Not Dead, Not White, Not Male

Columbia's core literature course, long criticized for its lack of diversity, adds to the list a novel by Toni Morrison -- the first living author and the first nonwhite author.

June 25, 2015
Princeton University
Toni Morrison

Columbia University's Literature Humanities course, long a key part of undergraduate education at the university, has been hailed for teaching the students the classics of Western civilization, but also criticized for its focus on dead white men (with a few dead white women added from time to time). That has changed this month, with the addition of a novel by Toni Morrison, who doesn't fit any part of "dead white men."

Columbia faculty members say they hope a shift in curriculum will help to make a course with roots in classical texts become more accessible to students.

Morrison’s novel Song of Solomon was officially added to the Literature Humanities curriculum for the upcoming academic year. It is the first work by a living black author, and by one of only a handful of female authors, including Virginia Woolf and Jane Austen. Students will read Morrison last during their time in the course, after they have grappled with the likes of Homer, Plato, Dante, Shakespeare and Dostoevsky, among others.

Julie Crawford, an associate professor of English and comparative literature and the chair of Literature Humanities course committee, said faculty in the past had had the option to add a later 20th century text to their own class, but this is the first time that all of the roughly 1,200 students taking the course will be reading the same contemporary work.

She said the choice of Morrison, who is a professor emerita at Princeton University, was unsurprising because she was among the most internationally read and lauded authors on the shortlist of late-20th-century and early-21st-century works created by a subcommittee and voted on by the Literature and Humanities faculty. Twenty of the 52 voting professors ranked it as their top choice to add to the curriculum.

The review of the syllabus takes place every three years and involves reading thousands of student evaluations to determine which texts are working for students, which ones are not and what other changes might need to take place on the syllabus.

Students will begin the year with reading classic works, including epics, plays and poems, from ancient Greece and Rome, and then move onto novels from post-Christian Europe. Morrison’s Song of Solomon is also the first from an American writer to make the list.

Crawford said that while the students may not look the same or come from the same backgrounds as the characters in the texts they read, the undergraduates find other ways to relate to the pieces. The yearlong course is just one of the six classes undergraduates at Columbia are required to take as part of their core curriculum, meaning even students in disciplines like engineering, who wouldn’t necessarily take a literature course, are exposed to the lessons.

“Part of the brilliance of the experience is understanding that our rubrics have changed -- they not always have been this way,” Crawford said.

The course came under fire in an editorial in the university newspaper this spring that gained major media coverage. Four student members of Columbia’s Multicultural Affairs Advisory Board wrote the piece, claiming that the curriculum was unrepresentative of the student body and could exclude some who wanted to share thoughts but were afraid to because of the content.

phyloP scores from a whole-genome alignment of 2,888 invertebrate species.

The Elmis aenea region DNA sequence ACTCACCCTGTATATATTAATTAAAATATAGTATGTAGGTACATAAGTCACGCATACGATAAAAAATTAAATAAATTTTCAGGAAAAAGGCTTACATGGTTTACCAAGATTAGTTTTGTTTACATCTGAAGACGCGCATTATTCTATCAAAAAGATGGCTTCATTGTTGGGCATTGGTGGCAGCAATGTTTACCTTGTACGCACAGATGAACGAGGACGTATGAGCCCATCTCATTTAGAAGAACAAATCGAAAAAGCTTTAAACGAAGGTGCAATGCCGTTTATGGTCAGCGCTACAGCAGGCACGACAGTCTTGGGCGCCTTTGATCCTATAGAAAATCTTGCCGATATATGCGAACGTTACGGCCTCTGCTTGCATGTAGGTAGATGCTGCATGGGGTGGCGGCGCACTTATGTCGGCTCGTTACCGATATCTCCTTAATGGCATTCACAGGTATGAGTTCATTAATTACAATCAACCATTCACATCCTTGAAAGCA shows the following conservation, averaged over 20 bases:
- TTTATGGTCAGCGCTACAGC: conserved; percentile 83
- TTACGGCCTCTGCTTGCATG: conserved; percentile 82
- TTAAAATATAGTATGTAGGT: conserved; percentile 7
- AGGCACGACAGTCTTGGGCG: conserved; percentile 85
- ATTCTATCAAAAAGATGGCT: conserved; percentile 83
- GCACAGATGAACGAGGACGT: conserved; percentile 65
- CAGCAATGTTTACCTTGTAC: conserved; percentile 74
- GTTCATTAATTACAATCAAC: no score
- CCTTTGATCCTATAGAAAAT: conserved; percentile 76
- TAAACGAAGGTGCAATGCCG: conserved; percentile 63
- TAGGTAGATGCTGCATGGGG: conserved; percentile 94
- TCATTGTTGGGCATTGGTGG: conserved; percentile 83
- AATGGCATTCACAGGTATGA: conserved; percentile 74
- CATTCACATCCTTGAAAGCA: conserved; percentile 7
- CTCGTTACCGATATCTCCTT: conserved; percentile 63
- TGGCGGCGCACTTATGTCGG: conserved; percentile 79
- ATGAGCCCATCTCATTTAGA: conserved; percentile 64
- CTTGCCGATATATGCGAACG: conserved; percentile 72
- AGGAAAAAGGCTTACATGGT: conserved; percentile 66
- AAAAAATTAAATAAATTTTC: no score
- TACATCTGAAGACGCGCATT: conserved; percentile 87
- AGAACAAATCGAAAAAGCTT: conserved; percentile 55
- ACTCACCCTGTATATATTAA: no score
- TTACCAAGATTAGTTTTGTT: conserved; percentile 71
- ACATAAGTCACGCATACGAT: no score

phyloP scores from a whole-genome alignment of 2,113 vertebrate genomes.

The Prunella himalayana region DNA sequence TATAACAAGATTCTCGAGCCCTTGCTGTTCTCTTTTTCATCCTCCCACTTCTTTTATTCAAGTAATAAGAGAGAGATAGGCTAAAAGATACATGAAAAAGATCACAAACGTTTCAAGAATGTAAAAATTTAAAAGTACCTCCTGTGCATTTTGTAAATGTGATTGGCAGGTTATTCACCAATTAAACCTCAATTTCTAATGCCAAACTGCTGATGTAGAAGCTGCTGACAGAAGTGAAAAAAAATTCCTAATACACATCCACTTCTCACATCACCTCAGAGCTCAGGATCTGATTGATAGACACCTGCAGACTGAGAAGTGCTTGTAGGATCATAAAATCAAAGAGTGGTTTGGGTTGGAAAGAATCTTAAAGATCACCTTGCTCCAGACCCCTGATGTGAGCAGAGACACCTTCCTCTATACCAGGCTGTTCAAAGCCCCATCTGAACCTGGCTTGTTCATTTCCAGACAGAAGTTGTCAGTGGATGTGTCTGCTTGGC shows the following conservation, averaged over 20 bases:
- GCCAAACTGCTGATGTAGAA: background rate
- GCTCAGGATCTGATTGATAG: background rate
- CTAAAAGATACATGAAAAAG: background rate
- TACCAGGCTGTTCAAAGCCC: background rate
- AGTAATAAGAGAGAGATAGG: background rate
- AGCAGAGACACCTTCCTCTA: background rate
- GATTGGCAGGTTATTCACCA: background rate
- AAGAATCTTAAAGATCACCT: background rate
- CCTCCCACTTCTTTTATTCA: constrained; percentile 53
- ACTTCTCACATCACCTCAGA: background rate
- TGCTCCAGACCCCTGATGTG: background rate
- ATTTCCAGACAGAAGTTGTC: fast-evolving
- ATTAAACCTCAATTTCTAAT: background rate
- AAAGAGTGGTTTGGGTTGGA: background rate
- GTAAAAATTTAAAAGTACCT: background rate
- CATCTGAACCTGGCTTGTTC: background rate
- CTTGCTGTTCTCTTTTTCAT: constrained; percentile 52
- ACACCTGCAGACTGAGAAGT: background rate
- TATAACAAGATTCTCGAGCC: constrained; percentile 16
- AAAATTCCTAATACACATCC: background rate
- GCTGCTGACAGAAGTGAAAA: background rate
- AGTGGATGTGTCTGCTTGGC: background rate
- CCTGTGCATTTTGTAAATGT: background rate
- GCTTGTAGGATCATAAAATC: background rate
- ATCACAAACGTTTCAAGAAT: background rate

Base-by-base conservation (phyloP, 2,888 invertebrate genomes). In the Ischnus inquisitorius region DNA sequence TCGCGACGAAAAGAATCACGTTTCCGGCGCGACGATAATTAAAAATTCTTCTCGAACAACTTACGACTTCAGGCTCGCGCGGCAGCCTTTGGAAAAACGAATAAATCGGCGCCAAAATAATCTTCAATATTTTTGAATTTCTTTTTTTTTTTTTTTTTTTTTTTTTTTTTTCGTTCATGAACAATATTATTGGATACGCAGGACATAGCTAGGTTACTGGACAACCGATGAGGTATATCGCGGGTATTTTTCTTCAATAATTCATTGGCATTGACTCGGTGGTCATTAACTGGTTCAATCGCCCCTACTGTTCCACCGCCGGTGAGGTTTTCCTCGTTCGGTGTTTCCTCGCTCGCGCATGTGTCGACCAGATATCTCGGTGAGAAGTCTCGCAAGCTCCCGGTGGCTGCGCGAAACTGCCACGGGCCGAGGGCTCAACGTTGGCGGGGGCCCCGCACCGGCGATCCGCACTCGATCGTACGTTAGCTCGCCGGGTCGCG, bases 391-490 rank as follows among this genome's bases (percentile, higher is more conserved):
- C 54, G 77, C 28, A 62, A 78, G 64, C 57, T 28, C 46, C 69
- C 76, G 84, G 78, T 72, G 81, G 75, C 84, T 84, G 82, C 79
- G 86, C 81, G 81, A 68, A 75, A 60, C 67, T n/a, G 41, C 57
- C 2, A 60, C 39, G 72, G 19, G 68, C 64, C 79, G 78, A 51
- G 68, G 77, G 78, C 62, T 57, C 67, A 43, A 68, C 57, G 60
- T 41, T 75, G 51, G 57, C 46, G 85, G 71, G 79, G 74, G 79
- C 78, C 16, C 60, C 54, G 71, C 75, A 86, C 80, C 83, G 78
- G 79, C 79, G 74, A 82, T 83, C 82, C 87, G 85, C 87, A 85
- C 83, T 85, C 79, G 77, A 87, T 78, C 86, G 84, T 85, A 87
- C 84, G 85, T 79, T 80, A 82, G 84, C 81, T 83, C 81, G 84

"These texts, wrought with histories and narratives of exclusion and oppression, can be difficult to read and discuss as a survivor, a person of color or a student from a low-income background," the students wrote.

Crawford disputed this argument, saying that it was possible for students to relate to other characteristics of those immortalized in the works studied. She said as the student body becomes more diverse and international (11 of her 22 students last year were international students), the curriculum changes to reflect that, but so do the discussions in the classes.

“I think for many people it’s very radically exciting to interact with people who aren’t like you or [who] hold beliefs that are radically different than the ones you either hold or have rejected,” she said. “That looking for the self, it’s certainly something we should all do, but it’s not best done by looking in a mirror.”

Thomas Nelson Laird, an associate professor at the School of Education at Indiana University at Bloomington who has studied diversity in the higher education curriculum, said as colleges and universities consider changes to their curriculum, they have to strike a balance between covering the classics and introducing newer works that can still be considered “great books.”

He said the kind of core required learning and teaching that takes place at Columbia is unusual, but with it comes a debate over what constitutes a great work and what is worth the students’ and faculty’s time and effort.

“The kind of really good work out there continues to grow, but curriculum is bound by time and other things, so if there were 20 great things to read 100 years ago, now there are 50,” Nelson Laird said. “So institutions have to make very difficult choices.”

He added that students will often request more contemporary readings to be introduced because they have difficulty relating to the older pieces, or can’t understand the curriculum not including someone from a group with their characteristics.

“It’s a refrain we’ve heard from students for centuries -- ‘the curriculum’s not relevant enough in my life,’” he said. “More and more we’re hearing that they relate more to stuff from yesterday than from 10 or 15 years ago.”


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